A co-worker invited me to spend the weekend with her. We went to the beach. I experienced downtown. This was a place I could see myself living in. It wasn’t Paris, but there was 28 miles of white sandy beaches. It was kind of like the Santa Cruz I remembered when I was really little, without the boardwalk. The place my Nana taught me to love the ocean. The mother hated that my Nana had such influence in me.
St Petersburg Florida is an amazing city with a small town feel. The vibe, the pace, it all just clicked for me at that time. It was exactly the change I needed to make, and I hadn’t been looking for a change!
I took a deep breath and made a superhero decision to move. That was twenty years ago. My cape was slowly mending itself.
That decison began a 19 year battle with the mother, full of anger, hostility, lies, manipulations and verbal abuse. I was over-reaching again. She must have failed if I needed to live so far from her. Yada. Yada. Yada. As hard as I tried to fight it, she continued to influence me. My poor cape.
I blossomed. I took up volunteering and focused on fundraising. I was a member of the Junior League (which made the mother crazy, me being one of those “stuck up, elitists”. “You’re not one of them. You never will be. Stop over-reaching.”) I worked with Race for the Cure. I loved volunteering, giving back, being a part of something bigger. It was satisfying.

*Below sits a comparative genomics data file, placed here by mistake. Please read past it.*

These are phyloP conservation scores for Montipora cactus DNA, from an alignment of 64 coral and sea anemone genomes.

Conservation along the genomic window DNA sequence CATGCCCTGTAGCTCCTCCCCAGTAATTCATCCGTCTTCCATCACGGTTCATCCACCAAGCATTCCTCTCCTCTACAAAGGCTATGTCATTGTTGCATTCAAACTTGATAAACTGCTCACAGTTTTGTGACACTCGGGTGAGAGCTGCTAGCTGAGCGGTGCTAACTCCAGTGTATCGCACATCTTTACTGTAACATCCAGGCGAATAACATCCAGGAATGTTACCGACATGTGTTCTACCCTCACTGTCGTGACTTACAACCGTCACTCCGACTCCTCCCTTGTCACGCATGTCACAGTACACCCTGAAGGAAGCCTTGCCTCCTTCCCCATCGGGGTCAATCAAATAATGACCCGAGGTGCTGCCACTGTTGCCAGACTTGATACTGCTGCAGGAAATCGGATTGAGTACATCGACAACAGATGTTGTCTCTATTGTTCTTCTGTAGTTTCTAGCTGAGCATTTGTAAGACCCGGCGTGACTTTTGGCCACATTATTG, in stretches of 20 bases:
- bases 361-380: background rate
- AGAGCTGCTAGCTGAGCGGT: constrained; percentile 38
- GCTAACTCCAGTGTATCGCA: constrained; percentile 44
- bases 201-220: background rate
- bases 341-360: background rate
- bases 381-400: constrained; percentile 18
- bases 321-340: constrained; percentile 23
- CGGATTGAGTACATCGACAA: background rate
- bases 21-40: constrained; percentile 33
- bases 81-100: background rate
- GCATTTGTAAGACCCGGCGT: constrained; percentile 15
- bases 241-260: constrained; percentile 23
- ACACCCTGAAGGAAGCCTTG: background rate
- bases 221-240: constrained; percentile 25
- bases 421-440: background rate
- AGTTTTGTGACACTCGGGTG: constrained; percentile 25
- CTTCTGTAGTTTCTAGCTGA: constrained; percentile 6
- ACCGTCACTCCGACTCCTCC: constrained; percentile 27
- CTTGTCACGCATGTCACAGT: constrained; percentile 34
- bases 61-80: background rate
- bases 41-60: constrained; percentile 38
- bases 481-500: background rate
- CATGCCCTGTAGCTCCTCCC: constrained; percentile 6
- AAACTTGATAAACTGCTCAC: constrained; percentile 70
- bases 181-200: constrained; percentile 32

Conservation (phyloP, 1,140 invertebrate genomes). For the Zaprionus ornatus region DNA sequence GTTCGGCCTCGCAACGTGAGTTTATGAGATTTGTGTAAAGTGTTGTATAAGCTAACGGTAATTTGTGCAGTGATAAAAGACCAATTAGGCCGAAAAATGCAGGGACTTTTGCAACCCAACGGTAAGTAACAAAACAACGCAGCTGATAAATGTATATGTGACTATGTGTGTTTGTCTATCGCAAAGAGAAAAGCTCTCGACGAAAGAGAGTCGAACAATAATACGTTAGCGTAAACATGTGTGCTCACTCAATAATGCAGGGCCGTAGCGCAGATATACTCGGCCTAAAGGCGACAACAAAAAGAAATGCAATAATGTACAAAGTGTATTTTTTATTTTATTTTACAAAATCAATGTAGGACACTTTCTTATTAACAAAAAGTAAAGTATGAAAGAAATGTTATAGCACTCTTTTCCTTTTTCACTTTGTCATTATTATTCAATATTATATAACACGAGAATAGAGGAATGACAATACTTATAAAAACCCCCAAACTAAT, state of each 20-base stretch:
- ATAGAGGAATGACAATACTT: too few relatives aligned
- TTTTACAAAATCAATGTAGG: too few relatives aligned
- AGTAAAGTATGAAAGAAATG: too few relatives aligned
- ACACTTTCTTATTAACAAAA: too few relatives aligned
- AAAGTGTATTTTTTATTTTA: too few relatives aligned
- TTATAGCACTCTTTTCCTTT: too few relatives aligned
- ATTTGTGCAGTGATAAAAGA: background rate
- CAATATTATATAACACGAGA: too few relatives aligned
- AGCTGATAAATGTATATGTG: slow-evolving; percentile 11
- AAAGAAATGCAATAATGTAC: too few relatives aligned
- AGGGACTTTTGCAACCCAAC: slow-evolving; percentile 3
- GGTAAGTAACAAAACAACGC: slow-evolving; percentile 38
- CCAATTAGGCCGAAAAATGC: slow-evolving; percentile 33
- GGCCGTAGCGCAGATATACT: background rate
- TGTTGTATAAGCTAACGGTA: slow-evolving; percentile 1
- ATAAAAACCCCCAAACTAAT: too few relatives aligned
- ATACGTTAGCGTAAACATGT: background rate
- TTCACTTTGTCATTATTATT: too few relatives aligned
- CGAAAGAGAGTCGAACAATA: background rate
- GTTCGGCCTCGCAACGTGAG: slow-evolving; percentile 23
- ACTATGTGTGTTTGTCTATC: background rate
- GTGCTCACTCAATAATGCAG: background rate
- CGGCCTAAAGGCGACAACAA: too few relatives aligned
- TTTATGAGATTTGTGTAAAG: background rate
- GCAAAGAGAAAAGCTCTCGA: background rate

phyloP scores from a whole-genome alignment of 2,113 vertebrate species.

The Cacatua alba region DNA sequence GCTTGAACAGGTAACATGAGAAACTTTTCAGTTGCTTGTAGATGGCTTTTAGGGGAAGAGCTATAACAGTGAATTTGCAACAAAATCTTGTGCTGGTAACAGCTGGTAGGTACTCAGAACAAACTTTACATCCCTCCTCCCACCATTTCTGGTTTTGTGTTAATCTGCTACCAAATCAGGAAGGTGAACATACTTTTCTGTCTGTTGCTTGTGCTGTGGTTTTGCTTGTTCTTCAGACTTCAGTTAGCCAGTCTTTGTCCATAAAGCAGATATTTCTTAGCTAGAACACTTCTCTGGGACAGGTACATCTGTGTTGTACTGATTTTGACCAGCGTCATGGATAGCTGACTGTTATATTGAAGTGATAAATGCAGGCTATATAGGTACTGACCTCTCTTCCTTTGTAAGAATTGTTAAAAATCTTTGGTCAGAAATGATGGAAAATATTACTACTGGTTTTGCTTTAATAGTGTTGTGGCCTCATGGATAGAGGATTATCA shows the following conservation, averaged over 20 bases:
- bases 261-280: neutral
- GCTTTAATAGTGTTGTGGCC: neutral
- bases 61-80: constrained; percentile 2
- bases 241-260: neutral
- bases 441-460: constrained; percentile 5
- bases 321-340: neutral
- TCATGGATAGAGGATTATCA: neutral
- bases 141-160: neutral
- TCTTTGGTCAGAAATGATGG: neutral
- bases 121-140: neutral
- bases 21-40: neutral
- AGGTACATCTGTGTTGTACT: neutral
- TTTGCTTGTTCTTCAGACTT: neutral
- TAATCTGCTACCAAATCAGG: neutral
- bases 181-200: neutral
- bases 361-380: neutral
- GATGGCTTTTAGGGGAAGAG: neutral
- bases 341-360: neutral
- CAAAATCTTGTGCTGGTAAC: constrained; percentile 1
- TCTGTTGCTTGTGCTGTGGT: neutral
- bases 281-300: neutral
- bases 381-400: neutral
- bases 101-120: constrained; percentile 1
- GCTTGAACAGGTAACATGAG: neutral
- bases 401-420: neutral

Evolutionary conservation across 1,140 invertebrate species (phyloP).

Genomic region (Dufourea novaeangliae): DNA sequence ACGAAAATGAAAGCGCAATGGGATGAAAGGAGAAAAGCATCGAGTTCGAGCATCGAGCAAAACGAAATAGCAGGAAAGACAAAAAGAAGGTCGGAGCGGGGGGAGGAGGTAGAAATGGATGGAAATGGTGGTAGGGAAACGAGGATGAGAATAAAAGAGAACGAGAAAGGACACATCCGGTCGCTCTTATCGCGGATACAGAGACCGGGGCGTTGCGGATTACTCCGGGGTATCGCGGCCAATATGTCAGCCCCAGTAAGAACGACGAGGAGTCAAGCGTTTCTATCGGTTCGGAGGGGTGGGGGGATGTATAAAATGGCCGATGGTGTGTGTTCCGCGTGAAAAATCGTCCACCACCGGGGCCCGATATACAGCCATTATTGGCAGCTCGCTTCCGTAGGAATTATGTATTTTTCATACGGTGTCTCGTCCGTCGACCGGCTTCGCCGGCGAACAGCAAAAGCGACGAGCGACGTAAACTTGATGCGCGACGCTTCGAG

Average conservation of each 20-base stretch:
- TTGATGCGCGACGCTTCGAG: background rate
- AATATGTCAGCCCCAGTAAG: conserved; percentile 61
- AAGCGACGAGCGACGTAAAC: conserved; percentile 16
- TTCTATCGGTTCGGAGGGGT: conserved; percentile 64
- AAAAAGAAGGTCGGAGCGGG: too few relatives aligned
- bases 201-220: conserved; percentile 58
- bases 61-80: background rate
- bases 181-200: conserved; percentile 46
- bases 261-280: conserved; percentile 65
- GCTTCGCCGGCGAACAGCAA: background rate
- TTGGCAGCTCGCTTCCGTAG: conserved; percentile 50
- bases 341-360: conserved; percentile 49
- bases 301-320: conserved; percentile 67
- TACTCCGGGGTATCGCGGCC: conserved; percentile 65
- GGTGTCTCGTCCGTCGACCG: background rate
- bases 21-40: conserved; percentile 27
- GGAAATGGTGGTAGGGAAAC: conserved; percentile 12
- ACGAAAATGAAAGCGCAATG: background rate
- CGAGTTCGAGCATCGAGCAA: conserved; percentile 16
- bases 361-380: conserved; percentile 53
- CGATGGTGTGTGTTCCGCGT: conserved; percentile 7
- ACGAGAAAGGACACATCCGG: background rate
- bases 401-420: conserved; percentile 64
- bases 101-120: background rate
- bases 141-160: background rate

It took superhero powers to approach businesses for funding. Hell, I solicited $500 from my gynecologist while my feet were in the sturrups! I was terrified, but I was DOING. Living. Being.
I finally went back to school. Twenty-odd years after failing, I was back. I loved it. I did amazingly well. I got a bachelors in three years, while working full time. I worked, I studied, I went to class, I did homework. That was my life. The response from home? “That’s a waste of money. Why do you continue to want more than you are meant to have?” “You are wasting your time, you need to come home.”
I graduated, exhausted, run down, and numb. As much as I loved school, keeping up with everything took a toll on me. A few months later my 17 year career came to an end. Changes were in the air and I did not want to be a part of them. While I don’t regret leaving when I did, doing so broke my spirit. That was my home, the place I had grown into an adult, it was in my blood. My boss and I didn’t part on the best of terms and that ate me up as well. Part of me has never fully recovered from the loss. My cape had a new, huge tear and a few shredded areas.
I ventured out on my own and started a business. Timing was bad, economics were not in my favor, and try as I might, I couldn’t make a go of it. When my biz ended, the experience broke me some more. My cape looked like Swiss cheese.